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What Is Strategic Processing?

Goals and the Planful, Effective Enactment of Strategies. We begin the discussion of strategic processing with goals because goals mobilize a strategy from something a student knows - a procedural knowledge representation - to something a student does - some strategic process. Goals are the internal objectives a student holds for a particular task. The student learning Piagetian stages, for example, might hold the goals of remembering the stages and being able to explain and apply the stages. Goal formulation starts when the student uses information about the task, including any provided instructions, to construct a representation of what the task requires (Rouet, Britt, & Durik, 2017; Winne & Hadwin, 2008). This construction is based on the students perception of the task and the broader context. As such, the task representation will be influenced by the students prior culturally and socially situated experiences (Butler & Schnellert, this volume). The task representation is translated into a set of task goals that include the standards a student will use for judging progress and goal attainment (Winne & Hadwin, 1998, 2008).

From the chapters in this Handbook section, goals emerged as central to strategic processing. First, as presented in the definition of strategy, strategic procedural knowledge includes knowledge of the goals, or conditions, for which a strategy is effective. Students select strategies by matching the goals of the task to the strategies suited for meeting those goals. Given a memory task, a student may select the first-letter mnemonic; given an explain and apply task, a student may select self-explanation. This selection leads to the planful enactment of the strategy. In other words, during ideal strategic processing, the student plans how the strategy will be deployed with this plan corresponding to task goals. A second issue regards the criteria of effectiveness in evaluating qualitative aspects of strategic processing. Dinsmore and Hattan (this volume) argued that only when a process achieves a goal should it be considered strategic; Dumas (this volume) agreed and added the qualification that performance may fall short of the goal, but there must be some “commonly expected effectiveness” (p. 18). Goals then are central to the definition of strategic processing because effectiveness can only be evaluated in light of goal attainment.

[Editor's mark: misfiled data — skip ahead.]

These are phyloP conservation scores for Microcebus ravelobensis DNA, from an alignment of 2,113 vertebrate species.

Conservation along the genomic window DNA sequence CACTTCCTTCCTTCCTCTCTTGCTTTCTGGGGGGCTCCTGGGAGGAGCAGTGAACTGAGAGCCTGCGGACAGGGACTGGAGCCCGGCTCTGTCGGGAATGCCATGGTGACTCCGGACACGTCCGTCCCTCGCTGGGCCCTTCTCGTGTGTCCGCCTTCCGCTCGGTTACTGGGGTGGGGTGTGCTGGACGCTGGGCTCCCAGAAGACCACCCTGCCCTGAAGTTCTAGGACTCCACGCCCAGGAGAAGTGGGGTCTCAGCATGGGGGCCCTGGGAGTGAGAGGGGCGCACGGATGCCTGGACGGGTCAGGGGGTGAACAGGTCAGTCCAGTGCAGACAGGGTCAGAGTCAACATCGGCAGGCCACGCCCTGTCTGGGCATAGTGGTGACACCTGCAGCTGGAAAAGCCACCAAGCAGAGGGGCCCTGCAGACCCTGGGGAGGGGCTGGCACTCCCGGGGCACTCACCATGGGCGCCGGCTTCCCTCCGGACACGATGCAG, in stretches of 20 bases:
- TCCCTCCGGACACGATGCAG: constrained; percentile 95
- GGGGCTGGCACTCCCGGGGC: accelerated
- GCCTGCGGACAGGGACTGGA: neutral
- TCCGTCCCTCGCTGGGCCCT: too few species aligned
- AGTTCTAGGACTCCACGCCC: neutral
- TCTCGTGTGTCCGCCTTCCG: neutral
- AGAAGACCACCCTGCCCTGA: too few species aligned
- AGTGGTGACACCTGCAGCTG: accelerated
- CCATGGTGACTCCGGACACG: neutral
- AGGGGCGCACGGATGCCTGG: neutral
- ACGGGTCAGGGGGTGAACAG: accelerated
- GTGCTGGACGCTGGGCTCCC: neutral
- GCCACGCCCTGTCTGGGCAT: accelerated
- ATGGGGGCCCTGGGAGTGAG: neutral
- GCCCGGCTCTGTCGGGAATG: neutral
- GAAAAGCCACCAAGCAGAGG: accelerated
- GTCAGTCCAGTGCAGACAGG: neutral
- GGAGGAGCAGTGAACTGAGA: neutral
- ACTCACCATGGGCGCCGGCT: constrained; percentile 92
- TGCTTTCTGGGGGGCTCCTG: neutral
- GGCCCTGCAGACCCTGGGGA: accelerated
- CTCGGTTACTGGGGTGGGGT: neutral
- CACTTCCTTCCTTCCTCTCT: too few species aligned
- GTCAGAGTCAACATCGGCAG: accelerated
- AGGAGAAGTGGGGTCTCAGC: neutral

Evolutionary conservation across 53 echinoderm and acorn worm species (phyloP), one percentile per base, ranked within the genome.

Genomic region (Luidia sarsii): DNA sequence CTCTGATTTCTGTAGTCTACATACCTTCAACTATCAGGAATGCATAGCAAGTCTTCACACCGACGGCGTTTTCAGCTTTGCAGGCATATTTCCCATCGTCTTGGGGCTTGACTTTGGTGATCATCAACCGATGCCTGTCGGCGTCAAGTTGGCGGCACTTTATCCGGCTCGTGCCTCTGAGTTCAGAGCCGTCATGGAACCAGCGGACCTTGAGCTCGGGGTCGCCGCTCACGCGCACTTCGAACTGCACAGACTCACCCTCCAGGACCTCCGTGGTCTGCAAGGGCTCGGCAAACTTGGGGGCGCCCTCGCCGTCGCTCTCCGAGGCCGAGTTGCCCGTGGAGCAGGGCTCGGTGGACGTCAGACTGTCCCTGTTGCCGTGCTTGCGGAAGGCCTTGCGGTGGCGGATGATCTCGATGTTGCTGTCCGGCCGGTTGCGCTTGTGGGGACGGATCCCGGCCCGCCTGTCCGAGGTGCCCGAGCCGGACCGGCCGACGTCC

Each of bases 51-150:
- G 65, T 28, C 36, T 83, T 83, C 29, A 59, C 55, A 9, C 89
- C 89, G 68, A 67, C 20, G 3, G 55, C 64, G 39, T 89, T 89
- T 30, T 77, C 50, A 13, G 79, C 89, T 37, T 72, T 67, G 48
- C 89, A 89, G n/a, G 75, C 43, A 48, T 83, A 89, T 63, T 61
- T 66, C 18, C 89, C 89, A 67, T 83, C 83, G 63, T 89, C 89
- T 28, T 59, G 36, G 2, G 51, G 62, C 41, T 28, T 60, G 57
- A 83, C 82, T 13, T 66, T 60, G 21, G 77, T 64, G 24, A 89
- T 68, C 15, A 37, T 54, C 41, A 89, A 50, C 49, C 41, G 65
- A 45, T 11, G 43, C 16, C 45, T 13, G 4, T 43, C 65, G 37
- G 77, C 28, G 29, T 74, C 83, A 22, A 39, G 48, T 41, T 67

Flexible and Adaptive Self-regulated Cycles

The tasks that students undertake are rarely exact matches to the context in which a strategy is learned. The student who learns self-explanation to support problem solving may find herself in a collaborative problem-solving task; the student who learns to write a paper using a plan-write-revise strategy may be under time constraints that do not permit such a lengthy effort. These examples showcase the need for the flexible and adaptive application of strategies. Students, that is, must adapt their strategies to the conditions at hand in order to successfully achieve their goals. Indeed, “it is particularly the ability to flexibly and selectively use ... apt strategies that [is] crucial for learning, understanding, and performance” (Rogier et al., this volume, p. 49).

This flexible adaptation occurs in the context of self-regulated cycles that shift between applying strategies and monitoring their effectiveness (Winne & Hadwin, 1998, 2008). Consequently, the flexible application of strategies does not end with the initial selection and adaptation of strategies. When the student perceives that a strategy is ineffective, a good strategy user (Pressley et al., 1987) will adjust their plan, either making further adaptations to the current strategy or discarding that strategy in favor of another. The self-regulation component of strategic processing is also responsible for the coordinated use of strategies. Complex tasks require the use of more than one strategy and self-regulation permits the student to manage and coordinate these strategies. The student learning Piagets stages, for example, may first focus only on remembering the names of each stage and later allocate attentional resources to understanding them. Self-regulation demands are further complicated in socially shared strategic processing. Here, the student must not only incorporate social strategies but also coordinate her own strategic processing with that of others (Butler & Schnellert, this volume). Regardless of the specific context, a hallmark of effective strategic processing is engagement in, and management of, self-regulated cycles of adaptive strategy use.

Summary. Goals play a central role in the definition of strategic processing because goals drive both the selection and application of strategies. Once selected, a student is able to plan how the strategies can be applied toward the goal and, ultimately, evaluate the effectiveness of that strategic process according to whether the goal has been achieved. Furthermore, this flexible adaptation allows a student to adjust known strategies to meet the specific conditions and demands of the task at hand.

The selection, adaptation, and monitoring of strategic processing is embedded in self-regulated cycles as a student works toward goals and it is this self-regulation that permits the successful use of strategies during complex tasks.

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